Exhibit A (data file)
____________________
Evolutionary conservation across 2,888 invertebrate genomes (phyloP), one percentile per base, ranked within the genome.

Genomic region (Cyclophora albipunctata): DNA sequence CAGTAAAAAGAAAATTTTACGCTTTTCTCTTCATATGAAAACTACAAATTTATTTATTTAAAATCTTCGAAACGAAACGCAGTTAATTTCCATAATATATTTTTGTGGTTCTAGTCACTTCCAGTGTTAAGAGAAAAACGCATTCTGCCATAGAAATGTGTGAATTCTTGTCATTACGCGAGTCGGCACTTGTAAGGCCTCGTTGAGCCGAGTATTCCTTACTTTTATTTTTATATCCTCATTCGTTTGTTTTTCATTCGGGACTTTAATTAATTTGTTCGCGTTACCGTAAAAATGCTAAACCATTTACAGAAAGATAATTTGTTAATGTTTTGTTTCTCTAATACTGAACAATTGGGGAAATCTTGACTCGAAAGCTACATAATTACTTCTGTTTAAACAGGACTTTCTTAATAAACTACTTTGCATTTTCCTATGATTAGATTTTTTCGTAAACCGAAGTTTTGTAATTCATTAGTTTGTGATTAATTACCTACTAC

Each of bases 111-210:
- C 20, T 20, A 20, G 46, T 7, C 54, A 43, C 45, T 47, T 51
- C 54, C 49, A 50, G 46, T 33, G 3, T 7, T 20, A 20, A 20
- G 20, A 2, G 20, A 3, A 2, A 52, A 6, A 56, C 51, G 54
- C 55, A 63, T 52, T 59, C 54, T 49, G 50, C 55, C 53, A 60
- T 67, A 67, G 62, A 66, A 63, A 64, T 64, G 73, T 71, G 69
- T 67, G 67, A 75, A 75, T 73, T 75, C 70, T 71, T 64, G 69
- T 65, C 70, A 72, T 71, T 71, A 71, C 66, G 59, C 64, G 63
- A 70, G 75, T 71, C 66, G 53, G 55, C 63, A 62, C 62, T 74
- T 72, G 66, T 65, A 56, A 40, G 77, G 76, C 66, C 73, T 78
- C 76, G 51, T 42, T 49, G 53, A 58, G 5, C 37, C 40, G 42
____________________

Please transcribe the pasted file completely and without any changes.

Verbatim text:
Evolutionary conservation across 2,888 invertebrate genomes (phyloP), one percentile per base, ranked within the genome.

Genomic region (Cyclophora albipunctata): DNA sequence CAGTAAAAAGAAAATTTTACGCTTTTCTCTTCATATGAAAACTACAAATTTATTTATTTAAAATCTTCGAAACGAAACGCAGTTAATTTCCATAATATATTTTTGTGGTTCTAGTCACTTCCAGTGTTAAGAGAAAAACGCATTCTGCCATAGAAATGTGTGAATTCTTGTCATTACGCGAGTCGGCACTTGTAAGGCCTCGTTGAGCCGAGTATTCCTTACTTTTATTTTTATATCCTCATTCGTTTGTTTTTCATTCGGGACTTTAATTAATTTGTTCGCGTTACCGTAAAAATGCTAAACCATTTACAGAAAGATAATTTGTTAATGTTTTGTTTCTCTAATACTGAACAATTGGGGAAATCTTGACTCGAAAGCTACATAATTACTTCTGTTTAAACAGGACTTTCTTAATAAACTACTTTGCATTTTCCTATGATTAGATTTTTTCGTAAACCGAAGTTTTGTAATTCATTAGTTTGTGATTAATTACCTACTAC

Each of bases 111-210:
- C 20, T 20, A 20, G 46, T 7, C 54, A 43, C 45, T 47, T 51
- C 54, C 49, A 50, G 46, T 33, G 3, T 7, T 20, A 20, A 20
- G 20, A 2, G 20, A 3, A 2, A 52, A 6, A 56, C 51, G 54
- C 55, A 63, T 52, T 59, C 54, T 49, G 50, C 55, C 53, A 60
- T 67, A 67, G 62, A 66, A 63, A 64, T 64, G 73, T 71, G 69
- T 67, G 67, A 75, A 75, T 73, T 75, C 70, T 71, T 64, G 69
- T 65, C 70, A 72, T 71, T 71, A 71, C 66, G 59, C 64, G 63
- A 70, G 75, T 71, C 66, G 53, G 55, C 63, A 62, C 62, T 74
- T 72, G 66, T 65, A 56, A 40, G 77, G 76, C 66, C 73, T 78
- C 76, G 51, T 42, T 49, G 53, A 58, G 5, C 37, C 40, G 42